Thursday, 31 January 2013

Law report - Appeals from Human Rights Board of Inquiry

Smith v Minister of the Environment [2013] SC (Bda) 8 App

A Board of Inquiry had decided against Ms Smith in her human rights complaint against the Minister of the Environment.

It did not make any subsequent order, as orders are generally made to order a party to do something, whereas in this case the complaint was merely dismissed.

Ms Smith appealed against the decision to the Supreme Court. The Respondent applied to have the appeal struck out, on the grounds that the Human Rights Act only allows for appeals against orders, not against decisions.

S.21 states that "any party against whom an order has been made ... may appeal"

However, Hellman J noted that the sidenote or heading to s.21 read "Appeal from decision of Board of Inquiry" [17]. This indicated that parliament intended "order" to include "decision".

It would produce an anomalous result to apply a literal approach to the meaning of the word "order". In some contexts, order can have the meaning of covering all decisions of a court [21].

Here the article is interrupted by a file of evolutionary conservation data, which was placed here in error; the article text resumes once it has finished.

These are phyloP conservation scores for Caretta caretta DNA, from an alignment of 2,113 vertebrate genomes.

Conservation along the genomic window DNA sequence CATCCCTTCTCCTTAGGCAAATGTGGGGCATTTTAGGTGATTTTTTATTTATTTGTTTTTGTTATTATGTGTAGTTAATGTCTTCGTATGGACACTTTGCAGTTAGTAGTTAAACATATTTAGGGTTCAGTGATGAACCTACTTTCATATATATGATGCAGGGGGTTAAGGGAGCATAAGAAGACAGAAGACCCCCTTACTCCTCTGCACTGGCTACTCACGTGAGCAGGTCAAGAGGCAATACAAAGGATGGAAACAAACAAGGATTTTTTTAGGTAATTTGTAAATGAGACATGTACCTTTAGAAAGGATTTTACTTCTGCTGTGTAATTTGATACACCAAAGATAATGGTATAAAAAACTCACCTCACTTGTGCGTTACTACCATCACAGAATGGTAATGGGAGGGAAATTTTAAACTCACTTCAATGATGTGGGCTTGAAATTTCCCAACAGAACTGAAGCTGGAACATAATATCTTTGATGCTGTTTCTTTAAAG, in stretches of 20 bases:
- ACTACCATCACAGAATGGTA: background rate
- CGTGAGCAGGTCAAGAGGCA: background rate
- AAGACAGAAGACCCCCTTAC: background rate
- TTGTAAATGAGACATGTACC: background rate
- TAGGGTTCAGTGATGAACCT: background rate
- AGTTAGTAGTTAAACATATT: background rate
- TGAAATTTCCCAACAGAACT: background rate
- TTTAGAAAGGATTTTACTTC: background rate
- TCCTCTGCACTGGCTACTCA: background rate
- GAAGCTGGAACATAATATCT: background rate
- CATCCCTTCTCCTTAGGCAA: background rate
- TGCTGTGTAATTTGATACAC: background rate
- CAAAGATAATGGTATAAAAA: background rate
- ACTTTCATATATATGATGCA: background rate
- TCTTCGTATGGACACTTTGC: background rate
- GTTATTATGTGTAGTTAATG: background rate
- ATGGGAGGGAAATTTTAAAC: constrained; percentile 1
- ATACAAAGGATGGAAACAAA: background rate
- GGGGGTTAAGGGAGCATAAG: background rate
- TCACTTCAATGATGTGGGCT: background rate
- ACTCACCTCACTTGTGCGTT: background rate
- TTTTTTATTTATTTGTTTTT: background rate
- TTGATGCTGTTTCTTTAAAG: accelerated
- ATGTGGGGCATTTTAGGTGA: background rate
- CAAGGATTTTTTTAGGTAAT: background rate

Given the purposes of the Human Rights Act, it should be interpreted broadly so as to attain the objectives of the Act [23].

Furthermore there was no rational basis for not allowing appeals against decisions as opposed to orders [26], and it would merely result in an unsuccessful party having to bring judicial review, a remedy of last resort [27]. If somebody wished to challenge both a decision and an order, they would have to start two sets of proceedings, which would not make any sense. This indicated that "order" was intended to include "decisions"

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